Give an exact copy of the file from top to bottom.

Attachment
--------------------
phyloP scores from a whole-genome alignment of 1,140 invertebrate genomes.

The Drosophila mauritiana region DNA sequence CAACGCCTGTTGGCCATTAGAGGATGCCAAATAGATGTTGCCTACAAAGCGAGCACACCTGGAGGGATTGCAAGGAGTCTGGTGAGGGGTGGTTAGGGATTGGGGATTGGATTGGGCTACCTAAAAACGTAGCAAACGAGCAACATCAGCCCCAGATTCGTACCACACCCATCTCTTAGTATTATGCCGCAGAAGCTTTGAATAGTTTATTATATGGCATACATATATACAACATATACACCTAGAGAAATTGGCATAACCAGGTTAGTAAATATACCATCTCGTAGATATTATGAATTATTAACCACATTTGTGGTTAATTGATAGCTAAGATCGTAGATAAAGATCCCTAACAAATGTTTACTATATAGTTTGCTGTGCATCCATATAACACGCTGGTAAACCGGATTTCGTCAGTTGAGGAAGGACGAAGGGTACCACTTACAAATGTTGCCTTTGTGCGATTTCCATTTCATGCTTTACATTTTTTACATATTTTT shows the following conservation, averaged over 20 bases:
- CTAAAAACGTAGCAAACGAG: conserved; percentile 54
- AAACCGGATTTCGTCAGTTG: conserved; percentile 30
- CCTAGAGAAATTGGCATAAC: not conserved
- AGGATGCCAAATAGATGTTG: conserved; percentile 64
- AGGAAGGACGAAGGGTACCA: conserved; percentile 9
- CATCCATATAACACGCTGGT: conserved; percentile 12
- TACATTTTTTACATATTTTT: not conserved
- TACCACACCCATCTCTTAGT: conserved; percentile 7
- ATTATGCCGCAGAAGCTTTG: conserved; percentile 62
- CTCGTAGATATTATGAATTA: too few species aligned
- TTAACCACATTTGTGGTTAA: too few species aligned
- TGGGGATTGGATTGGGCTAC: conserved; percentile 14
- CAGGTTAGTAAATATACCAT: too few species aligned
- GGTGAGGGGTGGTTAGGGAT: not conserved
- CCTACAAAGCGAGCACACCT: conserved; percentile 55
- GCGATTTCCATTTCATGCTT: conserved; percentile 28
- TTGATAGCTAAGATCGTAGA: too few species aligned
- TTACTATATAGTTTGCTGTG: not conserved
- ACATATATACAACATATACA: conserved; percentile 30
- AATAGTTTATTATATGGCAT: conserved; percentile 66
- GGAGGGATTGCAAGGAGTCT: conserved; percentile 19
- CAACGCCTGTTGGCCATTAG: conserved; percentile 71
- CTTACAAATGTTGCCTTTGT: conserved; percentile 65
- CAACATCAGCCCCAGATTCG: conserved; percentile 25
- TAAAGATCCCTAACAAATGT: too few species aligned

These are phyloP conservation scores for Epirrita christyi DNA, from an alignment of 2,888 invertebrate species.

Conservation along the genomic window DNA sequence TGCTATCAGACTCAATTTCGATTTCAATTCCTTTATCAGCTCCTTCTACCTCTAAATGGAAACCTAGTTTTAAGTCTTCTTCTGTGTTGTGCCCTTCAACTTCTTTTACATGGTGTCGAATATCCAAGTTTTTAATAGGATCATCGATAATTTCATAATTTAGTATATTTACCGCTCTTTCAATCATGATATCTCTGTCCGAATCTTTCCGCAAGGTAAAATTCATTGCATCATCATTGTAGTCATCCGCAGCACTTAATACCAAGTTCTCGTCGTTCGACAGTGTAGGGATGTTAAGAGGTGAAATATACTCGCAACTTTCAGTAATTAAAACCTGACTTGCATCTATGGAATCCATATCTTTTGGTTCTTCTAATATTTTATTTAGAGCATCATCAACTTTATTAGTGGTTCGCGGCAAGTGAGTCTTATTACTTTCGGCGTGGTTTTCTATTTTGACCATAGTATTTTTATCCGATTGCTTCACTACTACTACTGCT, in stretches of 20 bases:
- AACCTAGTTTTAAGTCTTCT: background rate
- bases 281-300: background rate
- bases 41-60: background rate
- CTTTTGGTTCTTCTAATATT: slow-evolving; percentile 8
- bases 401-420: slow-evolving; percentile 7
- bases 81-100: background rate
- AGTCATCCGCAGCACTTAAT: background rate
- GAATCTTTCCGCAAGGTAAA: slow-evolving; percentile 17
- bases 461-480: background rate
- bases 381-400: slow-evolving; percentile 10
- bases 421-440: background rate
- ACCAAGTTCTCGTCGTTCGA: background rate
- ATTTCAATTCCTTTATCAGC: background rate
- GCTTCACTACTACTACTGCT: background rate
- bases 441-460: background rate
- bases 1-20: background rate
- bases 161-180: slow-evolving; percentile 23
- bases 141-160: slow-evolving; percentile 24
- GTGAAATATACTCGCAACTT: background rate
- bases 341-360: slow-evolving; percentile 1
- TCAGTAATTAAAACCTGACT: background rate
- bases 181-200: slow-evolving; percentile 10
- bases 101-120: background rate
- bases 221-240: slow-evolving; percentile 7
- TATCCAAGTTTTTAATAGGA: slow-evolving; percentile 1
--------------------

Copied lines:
phyloP scores from a whole-genome alignment of 1,140 invertebrate genomes.

The Drosophila mauritiana region DNA sequence CAACGCCTGTTGGCCATTAGAGGATGCCAAATAGATGTTGCCTACAAAGCGAGCACACCTGGAGGGATTGCAAGGAGTCTGGTGAGGGGTGGTTAGGGATTGGGGATTGGATTGGGCTACCTAAAAACGTAGCAAACGAGCAACATCAGCCCCAGATTCGTACCACACCCATCTCTTAGTATTATGCCGCAGAAGCTTTGAATAGTTTATTATATGGCATACATATATACAACATATACACCTAGAGAAATTGGCATAACCAGGTTAGTAAATATACCATCTCGTAGATATTATGAATTATTAACCACATTTGTGGTTAATTGATAGCTAAGATCGTAGATAAAGATCCCTAACAAATGTTTACTATATAGTTTGCTGTGCATCCATATAACACGCTGGTAAACCGGATTTCGTCAGTTGAGGAAGGACGAAGGGTACCACTTACAAATGTTGCCTTTGTGCGATTTCCATTTCATGCTTTACATTTTTTACATATTTTT shows the following conservation, averaged over 20 bases:
- CTAAAAACGTAGCAAACGAG: conserved; percentile 54
- AAACCGGATTTCGTCAGTTG: conserved; percentile 30
- CCTAGAGAAATTGGCATAAC: not conserved
- AGGATGCCAAATAGATGTTG: conserved; percentile 64
- AGGAAGGACGAAGGGTACCA: conserved; percentile 9
- CATCCATATAACACGCTGGT: conserved; percentile 12
- TACATTTTTTACATATTTTT: not conserved
- TACCACACCCATCTCTTAGT: conserved; percentile 7
- ATTATGCCGCAGAAGCTTTG: conserved; percentile 62
- CTCGTAGATATTATGAATTA: too few species aligned
- TTAACCACATTTGTGGTTAA: too few species aligned
- TGGGGATTGGATTGGGCTAC: conserved; percentile 14
- CAGGTTAGTAAATATACCAT: too few species aligned
- GGTGAGGGGTGGTTAGGGAT: not conserved
- CCTACAAAGCGAGCACACCT: conserved; percentile 55
- GCGATTTCCATTTCATGCTT: conserved; percentile 28
- TTGATAGCTAAGATCGTAGA: too few species aligned
- TTACTATATAGTTTGCTGTG: not conserved
- ACATATATACAACATATACA: conserved; percentile 30
- AATAGTTTATTATATGGCAT: conserved; percentile 66
- GGAGGGATTGCAAGGAGTCT: conserved; percentile 19
- CAACGCCTGTTGGCCATTAG: conserved; percentile 71
- CTTACAAATGTTGCCTTTGT: conserved; percentile 65
- CAACATCAGCCCCAGATTCG: conserved; percentile 25
- TAAAGATCCCTAACAAATGT: too few species aligned

These are phyloP conservation scores for Epirrita christyi DNA, from an alignment of 2,888 invertebrate species.

Conservation along the genomic window DNA sequence TGCTATCAGACTCAATTTCGATTTCAATTCCTTTATCAGCTCCTTCTACCTCTAAATGGAAACCTAGTTTTAAGTCTTCTTCTGTGTTGTGCCCTTCAACTTCTTTTACATGGTGTCGAATATCCAAGTTTTTAATAGGATCATCGATAATTTCATAATTTAGTATATTTACCGCTCTTTCAATCATGATATCTCTGTCCGAATCTTTCCGCAAGGTAAAATTCATTGCATCATCATTGTAGTCATCCGCAGCACTTAATACCAAGTTCTCGTCGTTCGACAGTGTAGGGATGTTAAGAGGTGAAATATACTCGCAACTTTCAGTAATTAAAACCTGACTTGCATCTATGGAATCCATATCTTTTGGTTCTTCTAATATTTTATTTAGAGCATCATCAACTTTATTAGTGGTTCGCGGCAAGTGAGTCTTATTACTTTCGGCGTGGTTTTCTATTTTGACCATAGTATTTTTATCCGATTGCTTCACTACTACTACTGCT, in stretches of 20 bases:
- AACCTAGTTTTAAGTCTTCT: background rate
- bases 281-300: background rate
- bases 41-60: background rate
- CTTTTGGTTCTTCTAATATT: slow-evolving; percentile 8
- bases 401-420: slow-evolving; percentile 7
- bases 81-100: background rate
- AGTCATCCGCAGCACTTAAT: background rate
- GAATCTTTCCGCAAGGTAAA: slow-evolving; percentile 17
- bases 461-480: background rate
- bases 381-400: slow-evolving; percentile 10
- bases 421-440: background rate
- ACCAAGTTCTCGTCGTTCGA: background rate
- ATTTCAATTCCTTTATCAGC: background rate
- GCTTCACTACTACTACTGCT: background rate
- bases 441-460: background rate
- bases 1-20: background rate
- bases 161-180: slow-evolving; percentile 23
- bases 141-160: slow-evolving; percentile 24
- GTGAAATATACTCGCAACTT: background rate
- bases 341-360: slow-evolving; percentile 1
- TCAGTAATTAAAACCTGACT: background rate
- bases 181-200: slow-evolving; percentile 10
- bases 101-120: background rate
- bases 221-240: slow-evolving; percentile 7
- TATCCAAGTTTTTAATAGGA: slow-evolving; percentile 1